The Timing, Intensity, and Composition of Interest Group Lobbying: An Analysis of Structural Policy Windows in the States
This is the first paper to statistically examine the timing of interest group lobbying. It introduces a theoretical framework based on recurring structural policy windows' and argues that these types of windows should have a large effect on the intensity and timing of interest group activity. Using a new database of all lobbying expenditures in the U.S. states ranging up to 25 years, the paper shows interest group lobbying increases substantially during one of these structural windows in particular--the budgeting process. Spikes in lobbying during budgeting are driven primarily by business groups. Moreover, even groups relatively unaffected by budgets lobby more intensely during legislative budgeting, consistent with the theory that these interests are attempting to have legislators attach (de)regulatory riders to the budget bills. Overall, the paper demonstrates that these structural policy windows largely determine lobbying expenditures.
|Date of creation:||Jun 2004|
|Date of revision:|
|Contact details of provider:|| Postal: |
Web page: http://www.nber.org
More information through EDIRC
Please report citation or reference errors to , or , if you are the registered author of the cited work, log in to your RePEc Author Service profile, click on "citations" and make appropriate adjustments.:
- Steven D. Levitt & James M. Snyder, Jr., 1995.
"The Impact of Federal Spending on House Election Outcomes,"
NBER Working Papers
5002, National Bureau of Economic Research, Inc.
- Levitt, Steven D & Snyder, James M, Jr, 1997. "The Impact of Federal Spending on House Election Outcomes," Journal of Political Economy, University of Chicago Press, vol. 105(1), pages 30-53, February.
- De Figueiredo, John M. & Silverman, Brian S., 2002.
"Academic Earmarks and the Returns to Lobbying,"
4245-02, Massachusetts Institute of Technology (MIT), Sloan School of Management.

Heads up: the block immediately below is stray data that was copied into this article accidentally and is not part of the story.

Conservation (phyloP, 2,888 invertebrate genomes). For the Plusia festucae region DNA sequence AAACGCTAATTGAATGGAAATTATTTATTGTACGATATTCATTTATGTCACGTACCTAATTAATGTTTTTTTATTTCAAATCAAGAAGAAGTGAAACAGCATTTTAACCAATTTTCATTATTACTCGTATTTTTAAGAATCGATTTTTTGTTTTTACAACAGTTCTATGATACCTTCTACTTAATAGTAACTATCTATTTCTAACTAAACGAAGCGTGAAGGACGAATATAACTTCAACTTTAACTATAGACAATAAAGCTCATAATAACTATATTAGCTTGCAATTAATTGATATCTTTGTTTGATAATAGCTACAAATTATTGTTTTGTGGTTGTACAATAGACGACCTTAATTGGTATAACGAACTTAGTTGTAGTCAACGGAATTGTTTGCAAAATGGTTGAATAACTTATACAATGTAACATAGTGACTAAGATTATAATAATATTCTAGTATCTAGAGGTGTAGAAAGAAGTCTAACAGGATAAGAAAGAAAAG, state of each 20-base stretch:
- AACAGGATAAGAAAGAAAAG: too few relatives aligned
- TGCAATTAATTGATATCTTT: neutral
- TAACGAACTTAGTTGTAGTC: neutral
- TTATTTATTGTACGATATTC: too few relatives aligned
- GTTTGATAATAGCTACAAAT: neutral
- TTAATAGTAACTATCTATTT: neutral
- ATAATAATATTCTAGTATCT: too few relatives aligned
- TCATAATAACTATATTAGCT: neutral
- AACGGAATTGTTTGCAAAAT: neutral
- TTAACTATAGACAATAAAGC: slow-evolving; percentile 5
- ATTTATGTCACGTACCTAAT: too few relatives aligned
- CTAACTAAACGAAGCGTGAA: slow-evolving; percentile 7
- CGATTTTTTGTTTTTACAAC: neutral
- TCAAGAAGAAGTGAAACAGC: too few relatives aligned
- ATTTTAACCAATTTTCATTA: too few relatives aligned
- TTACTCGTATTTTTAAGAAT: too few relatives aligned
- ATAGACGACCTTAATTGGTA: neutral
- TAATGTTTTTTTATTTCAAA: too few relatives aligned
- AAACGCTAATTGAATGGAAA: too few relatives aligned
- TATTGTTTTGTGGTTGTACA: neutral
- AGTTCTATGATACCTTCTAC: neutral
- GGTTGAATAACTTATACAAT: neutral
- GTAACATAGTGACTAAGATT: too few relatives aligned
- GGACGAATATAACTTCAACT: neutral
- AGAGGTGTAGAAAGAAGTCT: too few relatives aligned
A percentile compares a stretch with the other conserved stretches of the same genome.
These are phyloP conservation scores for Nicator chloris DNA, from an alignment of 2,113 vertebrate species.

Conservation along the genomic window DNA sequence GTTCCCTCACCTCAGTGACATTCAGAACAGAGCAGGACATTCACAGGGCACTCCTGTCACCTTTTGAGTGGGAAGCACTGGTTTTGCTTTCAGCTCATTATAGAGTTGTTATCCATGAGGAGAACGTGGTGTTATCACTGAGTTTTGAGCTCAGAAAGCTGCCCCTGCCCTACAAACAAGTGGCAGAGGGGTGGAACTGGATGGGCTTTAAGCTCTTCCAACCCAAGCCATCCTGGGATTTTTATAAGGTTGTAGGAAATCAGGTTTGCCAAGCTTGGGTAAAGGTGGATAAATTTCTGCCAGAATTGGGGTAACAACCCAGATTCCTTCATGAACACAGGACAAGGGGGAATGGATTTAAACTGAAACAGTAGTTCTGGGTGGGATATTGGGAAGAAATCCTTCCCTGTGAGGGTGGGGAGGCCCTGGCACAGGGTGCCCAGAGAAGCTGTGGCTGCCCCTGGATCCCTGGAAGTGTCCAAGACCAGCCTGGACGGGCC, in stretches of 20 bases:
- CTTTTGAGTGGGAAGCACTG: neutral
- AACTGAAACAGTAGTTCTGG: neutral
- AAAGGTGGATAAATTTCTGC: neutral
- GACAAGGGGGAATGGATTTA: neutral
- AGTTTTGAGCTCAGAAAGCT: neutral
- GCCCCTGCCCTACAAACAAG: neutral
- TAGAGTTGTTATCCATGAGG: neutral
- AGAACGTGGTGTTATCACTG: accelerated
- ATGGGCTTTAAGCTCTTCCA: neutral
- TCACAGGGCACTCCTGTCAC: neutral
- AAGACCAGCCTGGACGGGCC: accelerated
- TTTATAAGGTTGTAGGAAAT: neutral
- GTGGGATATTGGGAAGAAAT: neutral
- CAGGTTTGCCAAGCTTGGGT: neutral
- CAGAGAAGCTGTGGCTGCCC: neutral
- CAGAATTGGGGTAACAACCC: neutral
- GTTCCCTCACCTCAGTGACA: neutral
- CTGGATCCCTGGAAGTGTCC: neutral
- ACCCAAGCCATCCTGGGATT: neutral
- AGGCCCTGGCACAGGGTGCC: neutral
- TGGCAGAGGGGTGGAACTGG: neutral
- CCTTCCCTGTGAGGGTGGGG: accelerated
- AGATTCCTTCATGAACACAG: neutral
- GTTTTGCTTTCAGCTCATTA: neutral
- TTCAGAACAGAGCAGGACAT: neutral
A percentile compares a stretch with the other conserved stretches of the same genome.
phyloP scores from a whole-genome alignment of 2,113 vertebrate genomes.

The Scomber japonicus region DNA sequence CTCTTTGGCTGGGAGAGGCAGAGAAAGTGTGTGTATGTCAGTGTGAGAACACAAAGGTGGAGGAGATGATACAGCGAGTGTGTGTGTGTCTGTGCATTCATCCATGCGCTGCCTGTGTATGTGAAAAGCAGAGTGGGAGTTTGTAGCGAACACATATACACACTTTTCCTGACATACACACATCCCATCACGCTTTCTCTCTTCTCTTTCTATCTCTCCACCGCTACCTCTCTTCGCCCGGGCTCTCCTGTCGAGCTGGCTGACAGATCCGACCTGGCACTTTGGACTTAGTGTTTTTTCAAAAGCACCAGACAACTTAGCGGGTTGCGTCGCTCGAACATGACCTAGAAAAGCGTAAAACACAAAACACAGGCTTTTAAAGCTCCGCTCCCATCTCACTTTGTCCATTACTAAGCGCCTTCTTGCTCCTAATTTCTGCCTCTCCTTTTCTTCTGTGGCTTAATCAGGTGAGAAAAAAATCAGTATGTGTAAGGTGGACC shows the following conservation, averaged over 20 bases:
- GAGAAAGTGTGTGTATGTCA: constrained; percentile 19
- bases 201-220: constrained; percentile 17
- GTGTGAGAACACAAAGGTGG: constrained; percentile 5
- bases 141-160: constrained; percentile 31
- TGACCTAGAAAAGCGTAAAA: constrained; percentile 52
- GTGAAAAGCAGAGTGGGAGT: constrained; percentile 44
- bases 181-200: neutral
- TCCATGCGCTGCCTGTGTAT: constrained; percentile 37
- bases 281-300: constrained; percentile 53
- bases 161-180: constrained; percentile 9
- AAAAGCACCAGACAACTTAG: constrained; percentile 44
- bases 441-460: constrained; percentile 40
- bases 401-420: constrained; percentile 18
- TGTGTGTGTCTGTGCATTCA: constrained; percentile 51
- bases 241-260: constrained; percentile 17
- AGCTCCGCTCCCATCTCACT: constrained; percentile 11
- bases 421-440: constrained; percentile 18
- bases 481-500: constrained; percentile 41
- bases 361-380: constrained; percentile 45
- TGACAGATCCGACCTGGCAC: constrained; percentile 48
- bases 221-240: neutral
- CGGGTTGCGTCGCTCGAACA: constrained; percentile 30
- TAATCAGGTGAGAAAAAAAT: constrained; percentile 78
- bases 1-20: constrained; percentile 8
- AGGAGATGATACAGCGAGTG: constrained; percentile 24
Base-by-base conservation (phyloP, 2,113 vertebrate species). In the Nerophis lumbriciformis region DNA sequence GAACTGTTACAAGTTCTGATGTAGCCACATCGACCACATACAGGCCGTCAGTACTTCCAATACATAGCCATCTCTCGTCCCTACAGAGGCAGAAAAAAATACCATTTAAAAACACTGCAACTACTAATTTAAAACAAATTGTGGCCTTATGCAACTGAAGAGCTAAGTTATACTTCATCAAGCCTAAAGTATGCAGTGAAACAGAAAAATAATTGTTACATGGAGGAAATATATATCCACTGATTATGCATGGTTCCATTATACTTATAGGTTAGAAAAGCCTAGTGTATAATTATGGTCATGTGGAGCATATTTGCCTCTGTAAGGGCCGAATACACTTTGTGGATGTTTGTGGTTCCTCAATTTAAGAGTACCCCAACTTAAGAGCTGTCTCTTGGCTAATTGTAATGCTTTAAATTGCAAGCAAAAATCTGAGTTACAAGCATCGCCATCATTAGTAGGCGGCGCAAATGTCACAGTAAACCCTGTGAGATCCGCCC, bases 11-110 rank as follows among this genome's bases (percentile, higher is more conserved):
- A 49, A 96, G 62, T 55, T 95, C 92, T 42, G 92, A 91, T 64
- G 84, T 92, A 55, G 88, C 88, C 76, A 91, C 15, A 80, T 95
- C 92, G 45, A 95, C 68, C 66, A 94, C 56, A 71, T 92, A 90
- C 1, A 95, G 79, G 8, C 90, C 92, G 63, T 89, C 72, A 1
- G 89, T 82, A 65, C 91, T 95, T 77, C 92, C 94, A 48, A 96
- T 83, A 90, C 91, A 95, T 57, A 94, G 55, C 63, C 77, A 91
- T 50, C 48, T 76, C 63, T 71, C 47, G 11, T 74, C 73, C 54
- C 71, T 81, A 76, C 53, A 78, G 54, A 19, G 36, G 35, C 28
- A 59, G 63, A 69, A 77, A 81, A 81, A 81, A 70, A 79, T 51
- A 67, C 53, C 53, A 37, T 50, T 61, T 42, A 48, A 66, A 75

- Lowery, David & Gray, Virginia, 1997. " How Some Rules Just Don't Matter: The Regulation of Lobbyists," Public Choice, Springer, vol. 91(2), pages 139-47, April.
- Stephen Ansolabehere & John M. de Figueiredo & James M. Snyder, 2003. "Why Is There So Little Money in Politics?," NBER Working Papers 9409, National Bureau of Economic Research, Inc.
- Jeffrey Milyo & David M. Primo, 2005. "Campaign Finance Laws and Political Efficacy: Evidence From the States," Working Papers 0513, Department of Economics, University of Missouri.
- Brinig, Margaret F & Holcombe, Randall G & Schwartzstein, Linda, 1993. " The Regulation of Lobbyists," Public Choice, Springer, vol. 77(2), pages 377-84, October.
- Snyder, James M, Jr, 1992. "Long-Term Investing in Politicians; or, Give Early, Give Often," Journal of Law and Economics, University of Chicago Press, vol. 35(1), pages 15-43, April.
- Stratmann, Thomas, 1998. "The Market for Congressional Votes: Is Timing of Contributions Everything?," Journal of Law and Economics, University of Chicago Press, vol. 41(1), pages 85-113, April.
- A. Muthoo & K. A. Shepsle, 2003. "Agenda Setting Power in Organizations With Overlapping Generations of Players," Economics Discussion Papers 553, University of Essex, Department of Economics.
- Stephen Ansolabehere & John M. de Figueiredo & James M. Snyder Jr, 2003. "Why is There so Little Money in U.S. Politics?," Journal of Economic Perspectives, American Economic Association, vol. 17(1), pages 105-130, Winter.
- Weingast, Barry R & Moran, Mark J, 1983. "Bureaucratic Discretion or Congressional Control? Regulatory Policymaking by the Federal Trade Commission," Journal of Political Economy, University of Chicago Press, vol. 91(5), pages 765-800, October.
When requesting a correction, please mention this item's handle: RePEc:nbr:nberwo:10588. See general information about how to correct material in RePEc.
For technical questions regarding this item, or to correct its authors, title, abstract, bibliographic or download information, contact: ()
If references are entirely missing, you can add them using this form.